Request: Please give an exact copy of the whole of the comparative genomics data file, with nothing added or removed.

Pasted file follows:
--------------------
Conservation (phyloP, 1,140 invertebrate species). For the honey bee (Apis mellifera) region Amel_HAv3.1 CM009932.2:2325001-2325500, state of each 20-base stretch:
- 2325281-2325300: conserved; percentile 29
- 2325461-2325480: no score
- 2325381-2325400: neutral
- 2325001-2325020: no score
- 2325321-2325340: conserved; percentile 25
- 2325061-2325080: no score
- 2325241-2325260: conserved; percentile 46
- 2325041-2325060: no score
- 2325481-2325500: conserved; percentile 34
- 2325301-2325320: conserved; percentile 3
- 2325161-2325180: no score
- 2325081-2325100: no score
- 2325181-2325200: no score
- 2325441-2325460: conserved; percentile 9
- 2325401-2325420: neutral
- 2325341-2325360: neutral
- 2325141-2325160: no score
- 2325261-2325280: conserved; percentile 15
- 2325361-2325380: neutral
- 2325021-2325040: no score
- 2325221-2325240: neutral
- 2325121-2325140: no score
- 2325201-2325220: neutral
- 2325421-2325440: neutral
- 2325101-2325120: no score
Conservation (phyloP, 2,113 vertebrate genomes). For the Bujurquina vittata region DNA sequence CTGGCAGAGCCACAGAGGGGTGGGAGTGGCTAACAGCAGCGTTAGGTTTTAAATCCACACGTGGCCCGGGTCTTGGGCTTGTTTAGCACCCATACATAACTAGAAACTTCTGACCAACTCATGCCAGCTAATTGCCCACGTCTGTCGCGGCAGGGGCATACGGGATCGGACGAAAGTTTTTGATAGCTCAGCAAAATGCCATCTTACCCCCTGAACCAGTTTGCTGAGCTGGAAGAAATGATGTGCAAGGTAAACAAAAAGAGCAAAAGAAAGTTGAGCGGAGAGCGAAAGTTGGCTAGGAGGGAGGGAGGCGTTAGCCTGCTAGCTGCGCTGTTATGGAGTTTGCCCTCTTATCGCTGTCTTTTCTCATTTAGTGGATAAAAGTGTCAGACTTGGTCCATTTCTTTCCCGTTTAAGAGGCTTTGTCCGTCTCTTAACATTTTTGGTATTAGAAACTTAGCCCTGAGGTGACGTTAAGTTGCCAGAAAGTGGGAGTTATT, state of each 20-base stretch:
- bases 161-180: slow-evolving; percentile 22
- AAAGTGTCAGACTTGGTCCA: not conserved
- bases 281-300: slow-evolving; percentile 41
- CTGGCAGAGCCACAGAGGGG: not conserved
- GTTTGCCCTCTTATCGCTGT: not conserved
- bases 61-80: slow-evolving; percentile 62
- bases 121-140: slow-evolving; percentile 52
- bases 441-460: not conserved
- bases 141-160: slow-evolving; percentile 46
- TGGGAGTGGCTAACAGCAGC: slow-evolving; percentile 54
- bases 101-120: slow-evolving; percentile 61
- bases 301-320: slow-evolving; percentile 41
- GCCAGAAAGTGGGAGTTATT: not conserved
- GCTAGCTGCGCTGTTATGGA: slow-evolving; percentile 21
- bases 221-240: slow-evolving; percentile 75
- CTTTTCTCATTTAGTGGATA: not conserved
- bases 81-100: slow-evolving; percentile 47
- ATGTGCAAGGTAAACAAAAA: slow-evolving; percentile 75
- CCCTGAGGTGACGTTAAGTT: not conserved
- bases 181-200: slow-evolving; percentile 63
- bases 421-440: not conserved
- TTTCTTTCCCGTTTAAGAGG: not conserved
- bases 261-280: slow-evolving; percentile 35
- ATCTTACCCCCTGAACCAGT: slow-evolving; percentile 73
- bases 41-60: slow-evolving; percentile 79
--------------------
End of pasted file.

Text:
Conservation (phyloP, 1,140 invertebrate species). For the honey bee (Apis mellifera) region Amel_HAv3.1 CM009932.2:2325001-2325500, state of each 20-base stretch:
- 2325281-2325300: conserved; percentile 29
- 2325461-2325480: no score
- 2325381-2325400: neutral
- 2325001-2325020: no score
- 2325321-2325340: conserved; percentile 25
- 2325061-2325080: no score
- 2325241-2325260: conserved; percentile 46
- 2325041-2325060: no score
- 2325481-2325500: conserved; percentile 34
- 2325301-2325320: conserved; percentile 3
- 2325161-2325180: no score
- 2325081-2325100: no score
- 2325181-2325200: no score
- 2325441-2325460: conserved; percentile 9
- 2325401-2325420: neutral
- 2325341-2325360: neutral
- 2325141-2325160: no score
- 2325261-2325280: conserved; percentile 15
- 2325361-2325380: neutral
- 2325021-2325040: no score
- 2325221-2325240: neutral
- 2325121-2325140: no score
- 2325201-2325220: neutral
- 2325421-2325440: neutral
- 2325101-2325120: no score
Conservation (phyloP, 2,113 vertebrate genomes). For the Bujurquina vittata region DNA sequence CTGGCAGAGCCACAGAGGGGTGGGAGTGGCTAACAGCAGCGTTAGGTTTTAAATCCACACGTGGCCCGGGTCTTGGGCTTGTTTAGCACCCATACATAACTAGAAACTTCTGACCAACTCATGCCAGCTAATTGCCCACGTCTGTCGCGGCAGGGGCATACGGGATCGGACGAAAGTTTTTGATAGCTCAGCAAAATGCCATCTTACCCCCTGAACCAGTTTGCTGAGCTGGAAGAAATGATGTGCAAGGTAAACAAAAAGAGCAAAAGAAAGTTGAGCGGAGAGCGAAAGTTGGCTAGGAGGGAGGGAGGCGTTAGCCTGCTAGCTGCGCTGTTATGGAGTTTGCCCTCTTATCGCTGTCTTTTCTCATTTAGTGGATAAAAGTGTCAGACTTGGTCCATTTCTTTCCCGTTTAAGAGGCTTTGTCCGTCTCTTAACATTTTTGGTATTAGAAACTTAGCCCTGAGGTGACGTTAAGTTGCCAGAAAGTGGGAGTTATT, state of each 20-base stretch:
- bases 161-180: slow-evolving; percentile 22
- AAAGTGTCAGACTTGGTCCA: not conserved
- bases 281-300: slow-evolving; percentile 41
- CTGGCAGAGCCACAGAGGGG: not conserved
- GTTTGCCCTCTTATCGCTGT: not conserved
- bases 61-80: slow-evolving; percentile 62
- bases 121-140: slow-evolving; percentile 52
- bases 441-460: not conserved
- bases 141-160: slow-evolving; percentile 46
- TGGGAGTGGCTAACAGCAGC: slow-evolving; percentile 54
- bases 101-120: slow-evolving; percentile 61
- bases 301-320: slow-evolving; percentile 41
- GCCAGAAAGTGGGAGTTATT: not conserved
- GCTAGCTGCGCTGTTATGGA: slow-evolving; percentile 21
- bases 221-240: slow-evolving; percentile 75
- CTTTTCTCATTTAGTGGATA: not conserved
- bases 81-100: slow-evolving; percentile 47
- ATGTGCAAGGTAAACAAAAA: slow-evolving; percentile 75
- CCCTGAGGTGACGTTAAGTT: not conserved
- bases 181-200: slow-evolving; percentile 63
- bases 421-440: not conserved
- TTTCTTTCCCGTTTAAGAGG: not conserved
- bases 261-280: slow-evolving; percentile 35
- ATCTTACCCCCTGAACCAGT: slow-evolving; percentile 73
- bases 41-60: slow-evolving; percentile 79